Using an original panel data set for 24 OECD countries over the sample 1990-2019 and a standard empirical macroeconomic framework for business cycle analysis, the paper tests the combined macroeconomic effects of climate change, environmental related policies and technology. Overall, we find evidence of significant macroeconomic effects over the business cycle: physical risks act as negative demand shocks while transition risks as downward supply movements. The disruptive effects on the economy are exacerbated for countries that did not adopt a carbon tax or with a high exposure to natural disasters. In general, we find evidence that green technological development that is not supported by the right policy mix may result in market failures that have different sizes for different countries with heterogeneous consequences on the phases and duration of their respective  cycles. A  coordinated  approach  on  climate  policies  would  therefore  be  essential for instance in a monetary union with common monetary and financial objectives.

How to cite: Marotta, F.: Demand or Supply? An empirical exploration of theeffects of climate change on the macroeconomy, EGU General Assembly 2022, Vienna, Austria, 23–27 May 2022, EGU22-2470, https://doi.org/10.5194/egusphere-egu22-2470, 2022.

15:52–15:58
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EGU22-8342
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Highlight
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Presentation form not yet defined
Kamil Kluza and the Climate X

Climate change brings unprecedented risks to the future stability of global financial systems and our society. Central Banks and Governments around the world have joined forces to shape new policy in response to risks driven by climate change. These regulations will require firms to proactively identify, model, quantify and manage climate-related risks for the first time.

Climate X have just completed their first of a kind Integrated Assessment Model evaluating asset-level impacts of climate-related hazards across all 22 million addressed buildings in the UK. Each building has a modelled probability, severity and a simple A-F climate rating as well as a projected loss under given scenario.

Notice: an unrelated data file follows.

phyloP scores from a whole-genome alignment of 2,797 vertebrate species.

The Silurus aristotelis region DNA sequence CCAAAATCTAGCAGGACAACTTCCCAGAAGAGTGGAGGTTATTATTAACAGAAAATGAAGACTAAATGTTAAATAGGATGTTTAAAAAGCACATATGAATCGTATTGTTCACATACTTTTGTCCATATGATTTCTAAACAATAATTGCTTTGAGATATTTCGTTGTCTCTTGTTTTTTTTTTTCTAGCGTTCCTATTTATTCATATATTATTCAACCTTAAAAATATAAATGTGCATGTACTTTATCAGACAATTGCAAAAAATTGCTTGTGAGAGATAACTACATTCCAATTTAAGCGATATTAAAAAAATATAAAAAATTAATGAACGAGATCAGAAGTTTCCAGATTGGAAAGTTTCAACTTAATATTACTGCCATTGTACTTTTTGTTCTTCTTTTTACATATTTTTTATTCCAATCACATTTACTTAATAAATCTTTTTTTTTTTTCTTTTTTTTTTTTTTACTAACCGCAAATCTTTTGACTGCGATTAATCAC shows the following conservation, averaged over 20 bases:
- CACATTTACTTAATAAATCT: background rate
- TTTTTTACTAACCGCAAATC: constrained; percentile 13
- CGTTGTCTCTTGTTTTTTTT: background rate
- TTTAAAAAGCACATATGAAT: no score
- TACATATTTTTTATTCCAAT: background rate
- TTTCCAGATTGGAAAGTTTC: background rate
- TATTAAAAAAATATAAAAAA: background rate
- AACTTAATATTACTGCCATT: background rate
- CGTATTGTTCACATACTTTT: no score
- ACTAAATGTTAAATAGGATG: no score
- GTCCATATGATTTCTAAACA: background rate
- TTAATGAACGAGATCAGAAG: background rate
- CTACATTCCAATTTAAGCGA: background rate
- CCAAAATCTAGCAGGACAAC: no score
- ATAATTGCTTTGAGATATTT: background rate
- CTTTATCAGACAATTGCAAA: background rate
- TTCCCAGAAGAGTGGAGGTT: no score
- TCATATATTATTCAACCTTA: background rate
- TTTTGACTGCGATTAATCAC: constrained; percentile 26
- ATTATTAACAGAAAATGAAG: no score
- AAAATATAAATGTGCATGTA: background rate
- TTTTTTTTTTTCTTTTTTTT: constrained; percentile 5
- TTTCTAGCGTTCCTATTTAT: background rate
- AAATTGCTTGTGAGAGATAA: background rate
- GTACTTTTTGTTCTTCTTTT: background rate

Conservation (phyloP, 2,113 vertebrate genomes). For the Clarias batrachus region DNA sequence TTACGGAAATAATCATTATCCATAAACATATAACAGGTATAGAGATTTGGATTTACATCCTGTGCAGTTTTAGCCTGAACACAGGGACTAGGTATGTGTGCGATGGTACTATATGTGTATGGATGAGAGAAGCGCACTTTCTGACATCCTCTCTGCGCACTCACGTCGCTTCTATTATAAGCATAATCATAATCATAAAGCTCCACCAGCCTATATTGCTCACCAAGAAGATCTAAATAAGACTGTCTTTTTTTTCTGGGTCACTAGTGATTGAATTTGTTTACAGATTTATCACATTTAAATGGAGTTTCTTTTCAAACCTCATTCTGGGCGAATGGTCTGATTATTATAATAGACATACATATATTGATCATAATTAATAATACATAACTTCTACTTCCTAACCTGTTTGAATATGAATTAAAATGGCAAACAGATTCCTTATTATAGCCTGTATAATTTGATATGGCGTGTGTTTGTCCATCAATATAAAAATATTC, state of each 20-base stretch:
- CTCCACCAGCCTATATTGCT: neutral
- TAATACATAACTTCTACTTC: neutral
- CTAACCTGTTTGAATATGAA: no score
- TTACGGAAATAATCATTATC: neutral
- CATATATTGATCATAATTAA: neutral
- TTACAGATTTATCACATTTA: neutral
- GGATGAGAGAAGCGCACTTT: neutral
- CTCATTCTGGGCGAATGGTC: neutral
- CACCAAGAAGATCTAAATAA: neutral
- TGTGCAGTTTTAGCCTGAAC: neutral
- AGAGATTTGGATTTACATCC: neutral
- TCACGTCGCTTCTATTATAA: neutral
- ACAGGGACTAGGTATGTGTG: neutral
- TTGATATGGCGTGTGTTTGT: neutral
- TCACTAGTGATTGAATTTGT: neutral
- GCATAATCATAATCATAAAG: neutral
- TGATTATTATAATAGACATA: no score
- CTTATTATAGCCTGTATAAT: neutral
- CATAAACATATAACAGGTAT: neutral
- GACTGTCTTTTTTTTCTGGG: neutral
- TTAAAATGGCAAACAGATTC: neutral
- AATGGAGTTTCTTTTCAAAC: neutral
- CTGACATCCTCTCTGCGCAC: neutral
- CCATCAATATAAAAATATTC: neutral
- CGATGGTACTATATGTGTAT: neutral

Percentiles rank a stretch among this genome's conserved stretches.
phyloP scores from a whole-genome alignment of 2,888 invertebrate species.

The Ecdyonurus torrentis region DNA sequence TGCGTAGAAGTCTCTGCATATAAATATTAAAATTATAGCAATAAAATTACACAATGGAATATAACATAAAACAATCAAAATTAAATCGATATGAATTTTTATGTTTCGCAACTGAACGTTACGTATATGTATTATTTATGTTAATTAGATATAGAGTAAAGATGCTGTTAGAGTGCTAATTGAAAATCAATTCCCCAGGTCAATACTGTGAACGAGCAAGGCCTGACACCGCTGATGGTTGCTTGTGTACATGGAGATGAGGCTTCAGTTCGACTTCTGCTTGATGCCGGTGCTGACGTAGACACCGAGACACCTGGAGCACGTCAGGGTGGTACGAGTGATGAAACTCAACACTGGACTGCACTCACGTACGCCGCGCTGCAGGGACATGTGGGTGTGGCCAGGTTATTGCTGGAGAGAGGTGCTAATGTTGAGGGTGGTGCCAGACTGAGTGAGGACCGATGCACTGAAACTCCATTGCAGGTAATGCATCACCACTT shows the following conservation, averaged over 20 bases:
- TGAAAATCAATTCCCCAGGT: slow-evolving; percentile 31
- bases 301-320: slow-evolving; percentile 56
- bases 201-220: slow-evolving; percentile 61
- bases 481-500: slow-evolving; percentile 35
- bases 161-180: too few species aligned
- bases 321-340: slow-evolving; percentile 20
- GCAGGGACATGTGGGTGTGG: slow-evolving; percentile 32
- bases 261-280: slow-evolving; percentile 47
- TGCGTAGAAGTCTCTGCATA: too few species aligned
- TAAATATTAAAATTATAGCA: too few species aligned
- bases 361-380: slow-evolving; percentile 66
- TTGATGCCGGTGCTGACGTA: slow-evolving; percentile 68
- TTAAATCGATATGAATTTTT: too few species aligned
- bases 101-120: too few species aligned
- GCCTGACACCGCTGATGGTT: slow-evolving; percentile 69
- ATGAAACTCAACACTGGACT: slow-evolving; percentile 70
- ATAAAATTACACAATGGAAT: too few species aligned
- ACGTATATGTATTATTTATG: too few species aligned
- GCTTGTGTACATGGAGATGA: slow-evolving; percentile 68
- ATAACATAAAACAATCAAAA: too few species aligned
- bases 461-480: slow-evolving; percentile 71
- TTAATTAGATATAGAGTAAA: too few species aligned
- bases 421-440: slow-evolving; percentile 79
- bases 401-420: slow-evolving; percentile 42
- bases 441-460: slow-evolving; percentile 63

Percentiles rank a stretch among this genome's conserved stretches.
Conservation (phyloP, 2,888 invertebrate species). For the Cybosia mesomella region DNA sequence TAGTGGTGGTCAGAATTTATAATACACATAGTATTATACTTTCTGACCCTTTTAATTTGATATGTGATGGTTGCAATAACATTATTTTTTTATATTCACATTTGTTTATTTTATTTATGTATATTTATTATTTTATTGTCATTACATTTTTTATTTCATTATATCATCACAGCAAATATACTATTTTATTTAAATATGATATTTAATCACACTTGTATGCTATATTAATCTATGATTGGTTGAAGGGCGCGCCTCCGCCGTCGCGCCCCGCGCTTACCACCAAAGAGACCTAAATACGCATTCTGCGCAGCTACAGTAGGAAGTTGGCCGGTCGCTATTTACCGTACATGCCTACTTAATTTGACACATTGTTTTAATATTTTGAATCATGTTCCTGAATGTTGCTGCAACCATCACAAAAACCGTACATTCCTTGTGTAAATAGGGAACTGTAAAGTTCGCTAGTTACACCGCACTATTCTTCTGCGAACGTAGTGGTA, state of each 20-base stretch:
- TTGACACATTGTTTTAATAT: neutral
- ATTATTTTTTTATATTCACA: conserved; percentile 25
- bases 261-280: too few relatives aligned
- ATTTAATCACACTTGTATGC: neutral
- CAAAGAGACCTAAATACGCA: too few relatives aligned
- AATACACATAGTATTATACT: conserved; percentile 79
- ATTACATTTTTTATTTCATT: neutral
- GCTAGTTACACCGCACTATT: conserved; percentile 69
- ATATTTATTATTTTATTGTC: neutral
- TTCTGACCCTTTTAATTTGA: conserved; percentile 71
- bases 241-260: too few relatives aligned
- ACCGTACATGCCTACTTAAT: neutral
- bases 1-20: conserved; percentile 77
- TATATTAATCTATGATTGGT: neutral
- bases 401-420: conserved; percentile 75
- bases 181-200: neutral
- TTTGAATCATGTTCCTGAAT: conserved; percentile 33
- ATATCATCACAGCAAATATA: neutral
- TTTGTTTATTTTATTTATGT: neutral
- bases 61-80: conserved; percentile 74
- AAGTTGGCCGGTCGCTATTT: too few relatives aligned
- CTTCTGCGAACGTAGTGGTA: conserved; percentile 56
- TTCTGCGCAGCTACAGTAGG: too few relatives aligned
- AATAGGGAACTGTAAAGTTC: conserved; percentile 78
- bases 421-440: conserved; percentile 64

Our geospatial core comprises of UK-specific physical risk models including flooding (pluvial, coastal, fluvial) and geohazards (subsidence and landslides). The models are at 90mx90m resolution feed UKCP18 climate scenarios of RCP8.5 and RCP2.6. Flood models are physics-based and reach a Critical Success Index (CSI) of 75%+. Geohazard models use a combination of DinSAR and machine learning modelling with 90%+ accuracy levels (measured by AUC).

Loss models combine the geospatial hazards with buildings’ exposure (square meterage) and respective vulnerabilities: age, use, material built etc. They then apply insurance-based damage curves to compute structure & content losses against building replacement costs.

 

How to cite: Kluza, K. and the Climate X: Climate X: Projecting losses due to extreme weather events linked to climate change, EGU General Assembly 2022, Vienna, Austria, 23–27 May 2022, EGU22-8342, https://doi.org/10.5194/egusphere-egu22-8342, 2022.

15:58–16:04
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EGU22-12655
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ECS
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Virtual presentation
Lisa Murken, Kati Krähnert, and Christoph Gornott